Wednesday, September 24, 2014

Working of Weather Radar for aviation

I don’t like thunderstorms. Oh sure, they’re fine if you’re on the ground, but ever since a particularly nasty encounter with windshea... thumbnail 1 summary

I don’t like thunderstorms. Oh sure, they’re fine if you’re on the ground, but ever since a particularly nasty encounter with windshear in a severe storm flying into Charlotte back in the early 1990s, flying around storms has made me anxious. So when I went to visit with Honeywell back in May, I was particularly interested in learning more about advances in weather radar. Unfortunately we didn’t get into much detail there, but I was able to schedule a follow up call. In short, weather radar is a whole lot better than it was back in the early 1990s, and there are a lot more cool things coming down the pipe.
[Disclosure: Honeywell paid for flights and hotel back in May]

The Basics
I suppose we should start with the basics. How does weather radar work? Well, take a look at that pretty rounded nosecone in the front of the airplane. Now imagine that popped right off. Underneath, you’ll find a big dish (Honeywell’s is 30 inches in diameter) that handles radar duty on every airplane. That’s right, the nosecone is really just an aerodynamic cover and nothing else.
That dish sends out pulses, and then it listens to hear when, or if, they come back. If something comes back, then the radar system figures out how far away it is. That paints a picture on the map of where there are objects. Here’s a basic look at how traditional radar works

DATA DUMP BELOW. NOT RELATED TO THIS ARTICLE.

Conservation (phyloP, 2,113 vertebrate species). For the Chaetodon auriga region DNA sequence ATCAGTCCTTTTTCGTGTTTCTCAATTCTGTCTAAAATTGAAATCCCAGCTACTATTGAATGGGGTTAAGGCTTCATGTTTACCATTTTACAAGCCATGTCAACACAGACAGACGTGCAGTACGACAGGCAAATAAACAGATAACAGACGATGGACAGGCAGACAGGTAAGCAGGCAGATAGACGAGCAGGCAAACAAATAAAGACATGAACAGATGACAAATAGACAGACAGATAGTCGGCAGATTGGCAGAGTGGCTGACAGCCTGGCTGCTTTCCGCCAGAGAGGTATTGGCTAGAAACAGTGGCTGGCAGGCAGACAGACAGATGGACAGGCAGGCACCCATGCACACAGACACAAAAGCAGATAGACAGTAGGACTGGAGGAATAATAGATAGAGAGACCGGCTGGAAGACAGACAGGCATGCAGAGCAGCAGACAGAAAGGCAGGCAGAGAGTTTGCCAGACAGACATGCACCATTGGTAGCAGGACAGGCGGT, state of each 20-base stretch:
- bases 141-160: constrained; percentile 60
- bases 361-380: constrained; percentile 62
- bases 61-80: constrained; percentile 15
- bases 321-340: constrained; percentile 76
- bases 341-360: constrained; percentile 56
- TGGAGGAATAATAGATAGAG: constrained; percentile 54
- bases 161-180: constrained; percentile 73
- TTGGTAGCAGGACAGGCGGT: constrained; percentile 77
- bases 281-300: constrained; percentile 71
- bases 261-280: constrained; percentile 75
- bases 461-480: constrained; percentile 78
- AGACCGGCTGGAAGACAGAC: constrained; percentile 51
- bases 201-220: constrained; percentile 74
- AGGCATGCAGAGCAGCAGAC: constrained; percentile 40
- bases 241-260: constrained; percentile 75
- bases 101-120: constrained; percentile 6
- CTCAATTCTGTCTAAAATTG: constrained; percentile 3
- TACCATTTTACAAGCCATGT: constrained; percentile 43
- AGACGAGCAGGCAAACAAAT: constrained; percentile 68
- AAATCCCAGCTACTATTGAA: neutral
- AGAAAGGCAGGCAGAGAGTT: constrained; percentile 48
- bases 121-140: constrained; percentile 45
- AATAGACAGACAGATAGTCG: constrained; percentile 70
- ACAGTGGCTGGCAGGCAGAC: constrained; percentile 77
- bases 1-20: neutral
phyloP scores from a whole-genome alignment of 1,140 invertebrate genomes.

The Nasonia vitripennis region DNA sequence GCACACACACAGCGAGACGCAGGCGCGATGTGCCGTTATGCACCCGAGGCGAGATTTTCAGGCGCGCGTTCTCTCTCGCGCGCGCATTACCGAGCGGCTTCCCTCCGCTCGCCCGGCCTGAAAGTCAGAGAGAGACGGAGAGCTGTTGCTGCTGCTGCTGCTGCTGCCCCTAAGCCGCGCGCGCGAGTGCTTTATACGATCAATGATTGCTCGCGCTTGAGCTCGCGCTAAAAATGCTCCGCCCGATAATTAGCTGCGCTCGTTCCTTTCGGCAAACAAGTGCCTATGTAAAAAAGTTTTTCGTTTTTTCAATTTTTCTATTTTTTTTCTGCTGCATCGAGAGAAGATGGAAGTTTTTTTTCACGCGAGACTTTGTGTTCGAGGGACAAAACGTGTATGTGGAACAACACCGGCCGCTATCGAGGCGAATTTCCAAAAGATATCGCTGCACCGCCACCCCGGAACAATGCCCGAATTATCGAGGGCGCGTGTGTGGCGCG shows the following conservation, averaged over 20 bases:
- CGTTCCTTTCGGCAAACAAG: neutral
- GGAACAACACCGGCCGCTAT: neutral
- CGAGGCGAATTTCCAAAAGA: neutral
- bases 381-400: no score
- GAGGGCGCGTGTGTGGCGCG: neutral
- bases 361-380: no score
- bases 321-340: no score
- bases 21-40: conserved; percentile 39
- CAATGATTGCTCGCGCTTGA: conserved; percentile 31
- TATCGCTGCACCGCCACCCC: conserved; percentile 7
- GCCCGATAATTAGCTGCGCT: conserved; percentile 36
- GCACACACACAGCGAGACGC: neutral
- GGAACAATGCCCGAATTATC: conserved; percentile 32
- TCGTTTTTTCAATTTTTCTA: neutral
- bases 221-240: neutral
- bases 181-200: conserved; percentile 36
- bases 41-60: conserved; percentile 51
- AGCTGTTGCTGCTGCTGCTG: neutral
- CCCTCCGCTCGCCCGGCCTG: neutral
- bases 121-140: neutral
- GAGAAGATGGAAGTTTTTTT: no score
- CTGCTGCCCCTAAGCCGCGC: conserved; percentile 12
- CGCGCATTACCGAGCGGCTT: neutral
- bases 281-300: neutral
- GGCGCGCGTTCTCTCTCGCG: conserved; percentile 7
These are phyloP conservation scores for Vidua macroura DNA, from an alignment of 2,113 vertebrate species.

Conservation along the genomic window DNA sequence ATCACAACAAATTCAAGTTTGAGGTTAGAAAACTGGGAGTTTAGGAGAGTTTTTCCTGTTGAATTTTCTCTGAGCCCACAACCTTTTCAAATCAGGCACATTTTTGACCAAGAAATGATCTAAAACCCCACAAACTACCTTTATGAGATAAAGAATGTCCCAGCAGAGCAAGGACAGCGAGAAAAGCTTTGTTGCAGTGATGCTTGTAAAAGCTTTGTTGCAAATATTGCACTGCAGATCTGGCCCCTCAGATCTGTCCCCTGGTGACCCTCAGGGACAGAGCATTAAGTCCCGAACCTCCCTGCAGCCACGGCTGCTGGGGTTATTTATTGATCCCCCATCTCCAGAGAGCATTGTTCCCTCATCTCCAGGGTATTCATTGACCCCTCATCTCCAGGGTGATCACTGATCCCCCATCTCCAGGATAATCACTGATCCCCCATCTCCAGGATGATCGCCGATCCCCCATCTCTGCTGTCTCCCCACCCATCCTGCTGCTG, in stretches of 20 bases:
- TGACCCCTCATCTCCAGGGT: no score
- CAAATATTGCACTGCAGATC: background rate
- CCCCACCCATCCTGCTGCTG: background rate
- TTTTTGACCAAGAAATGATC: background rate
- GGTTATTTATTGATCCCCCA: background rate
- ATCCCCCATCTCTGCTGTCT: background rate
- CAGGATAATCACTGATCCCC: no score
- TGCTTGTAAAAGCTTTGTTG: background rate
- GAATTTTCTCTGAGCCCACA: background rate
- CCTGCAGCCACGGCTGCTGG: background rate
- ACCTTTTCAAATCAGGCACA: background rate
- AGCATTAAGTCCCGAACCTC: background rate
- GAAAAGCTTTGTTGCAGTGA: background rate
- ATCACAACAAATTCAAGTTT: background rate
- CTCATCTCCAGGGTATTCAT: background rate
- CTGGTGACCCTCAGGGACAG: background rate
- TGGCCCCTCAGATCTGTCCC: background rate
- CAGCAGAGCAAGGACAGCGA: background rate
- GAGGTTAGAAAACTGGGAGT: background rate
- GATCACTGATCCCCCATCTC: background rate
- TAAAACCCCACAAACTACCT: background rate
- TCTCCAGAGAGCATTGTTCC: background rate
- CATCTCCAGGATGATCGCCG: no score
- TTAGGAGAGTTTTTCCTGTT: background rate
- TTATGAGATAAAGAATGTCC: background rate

Of course, something like another airplane is an object that would create a return. Same goes for, oh, say, a mountain. That’s important for navigation, but it doesn’t help with weather. For weather, the returns come from water and ice in the atmosphere. And the size and intensity of the drops paints a picture on the screen for the pilots.
The pilots themselves have some control. As the image above shows, traditionally, they point the radar in the direction they want. If they’re flying straight, then they point it straight ahead. If they’re going to be descending, they might point it down. Or if they’re looking for other altitudes with a better ride, they could point it however they want.
The result is that you get a narrow view of precipitation, but it provides an important tool for pilots. The thing is, there’s a lot more that can be done with this data.

 The coolest thing their radar system can do (called IntuVue) is look at all altitudes from ground level to 60,000 feet without making an adjustment. It looks something like this in the cockpit:

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